Kate Robinson ‘21
In the months and weeks leading up to his inauguration, Joe Biden was optimistic. Or at least, he had become practiced at projecting optimism. After his long and arduous battle for “the soul of America,” as he had become fond of saying on the campaign trail, he had won and seemed confident in his ability to take the reins of a divided country. At his inauguration- fittingly themed “America United”- Biden said, “This is our historic moment of crisis and challenge, and unity is the path forward.” The new President Biden had some caveats as well. “I know speaking of unity can sound to some like a foolish fantasy these days… I know the forces that divide us and they are real.”
Three months later, Joe Biden hasn’t given up on unity. But, he has steadily shifted the goalposts. Biden frequently cites his long time in the Senate and his friendships cultivated across the aisle, and his administration hosts frequent meetings with Republican and bipartisan legislators. He has restored some degree of the oft-lauded civility that pundits and institutionalists were left pining over during the Trump years. So far, however, this celebration of bipartisanship has been more of an aesthetic choice than an actual policy commitment.
Biden’s $1.9 trillion coronavirus relief package passed through the House and Senate with only Democratic votes. Despite a stated willingness to compromise and meetings with congressional Republicans, the Biden policy team never budged from their original $1.9 trillion proposal. The package did go through some significant changes and adjustments before its passage, most notably when the Senate parliamentarian ruled that the proposed $15 minimum wage could not be passed through budget reconciliation, Democrats’ only legislative option for avoiding Republican filibuster. But congressional Republicans had no moderating influence on the bill.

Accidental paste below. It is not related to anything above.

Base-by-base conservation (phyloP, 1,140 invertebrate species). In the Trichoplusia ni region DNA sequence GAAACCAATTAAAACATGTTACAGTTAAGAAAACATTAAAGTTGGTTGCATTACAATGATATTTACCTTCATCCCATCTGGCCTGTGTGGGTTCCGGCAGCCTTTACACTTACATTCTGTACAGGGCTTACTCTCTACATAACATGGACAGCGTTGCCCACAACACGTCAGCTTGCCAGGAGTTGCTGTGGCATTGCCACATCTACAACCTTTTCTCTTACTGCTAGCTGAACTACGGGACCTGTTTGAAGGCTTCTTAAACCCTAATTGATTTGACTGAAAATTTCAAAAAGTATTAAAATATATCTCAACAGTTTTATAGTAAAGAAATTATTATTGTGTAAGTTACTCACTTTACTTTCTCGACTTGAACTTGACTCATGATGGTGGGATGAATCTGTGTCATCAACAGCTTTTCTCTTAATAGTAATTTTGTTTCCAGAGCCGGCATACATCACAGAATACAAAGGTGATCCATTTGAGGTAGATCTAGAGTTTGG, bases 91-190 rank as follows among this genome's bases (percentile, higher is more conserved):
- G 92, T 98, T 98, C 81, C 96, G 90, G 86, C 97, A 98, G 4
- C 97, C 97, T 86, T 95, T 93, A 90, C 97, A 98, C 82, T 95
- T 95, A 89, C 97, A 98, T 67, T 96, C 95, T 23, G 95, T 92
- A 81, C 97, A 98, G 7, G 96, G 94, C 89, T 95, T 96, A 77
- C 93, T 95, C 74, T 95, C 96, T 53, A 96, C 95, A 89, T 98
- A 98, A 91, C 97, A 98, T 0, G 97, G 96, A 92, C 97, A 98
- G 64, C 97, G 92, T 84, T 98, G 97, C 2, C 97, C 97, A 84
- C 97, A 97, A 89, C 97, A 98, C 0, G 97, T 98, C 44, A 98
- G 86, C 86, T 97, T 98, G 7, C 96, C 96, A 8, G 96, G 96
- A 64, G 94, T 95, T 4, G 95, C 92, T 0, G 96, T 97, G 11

A Biden supporter with the Obama years still fresh in their mind might argue that regardless of what Democrats tried, Republicans would refuse to cooperate on legislation and fall back on the trademark obstruction they employed over the course of Obama’s eight years in office. That supporter wouldn’t be entirely wrong. Democrats, either wiser from their congressional history or traumatized from it, have learned from the bloody months-long saga of fruitless bipartisan Obamacare negotiations, which resulted only in revealing that Republican leadership had no intention of compromising and handing Obama a successful landmark bipartisan deal and made the budding Affordable Care Act steadily less and less popular.
But Biden and Democratic leadership haven’t thrown bipartisan policy to the wind and embraced large scale partisan legislation in a time of crisis. Biden and Press Secretary Jen Psaki would insist the historic relief bill was a victory for unity and bipartisanship, and that’s exactly what they’ve been doing. The President has cited the package’s remarkably high approval rating across partisan lines, with 62% of voters supporting the $1.9 trillion package over a smaller, more bipartisan relief bill (this poll was conducted by Data for Progress, a well-respected pollster popularly used in progressive politics). But that same poll found that voters still professed the virtues of bipartisanship, with 49% saying the broader concept was important to them. And seemingly, that broader concept is important to Joe Biden too. It just has yet to come into practice.
As Democrats gear up to begin the sausage making process for their equally bold and wide reaching infrastructure bill, the same theatrical gesture towards bipartisanship seems likely. Republicans are currently unified in their opposition to the bill, which is also quite popular across the aisle, but Biden tipped his hat towards negotiation. “Debate is open. Compromise is inevitable,” he stated. But the ambitious bill is also unlikely to face meaningful change as meetings begin with Republicans. As Biden also said, “we will not be open to doing nothing. Inaction is simply not an option.”
Joe Biden is, in many ways, a true institutionalist. As such a longtime veteran of the Senate, he has accrued decades of experience witnessing real deal making. Despite his current press strategy and claims of unity, he clearly knows what actual bipartisan legislation looks like. Either Joe Biden is lying, or after the obstruction of the Obama years and the vitriol of the Trump years, he believes his current legislative strategy is as close as we can get to unity in the America he’s been tasked with governing.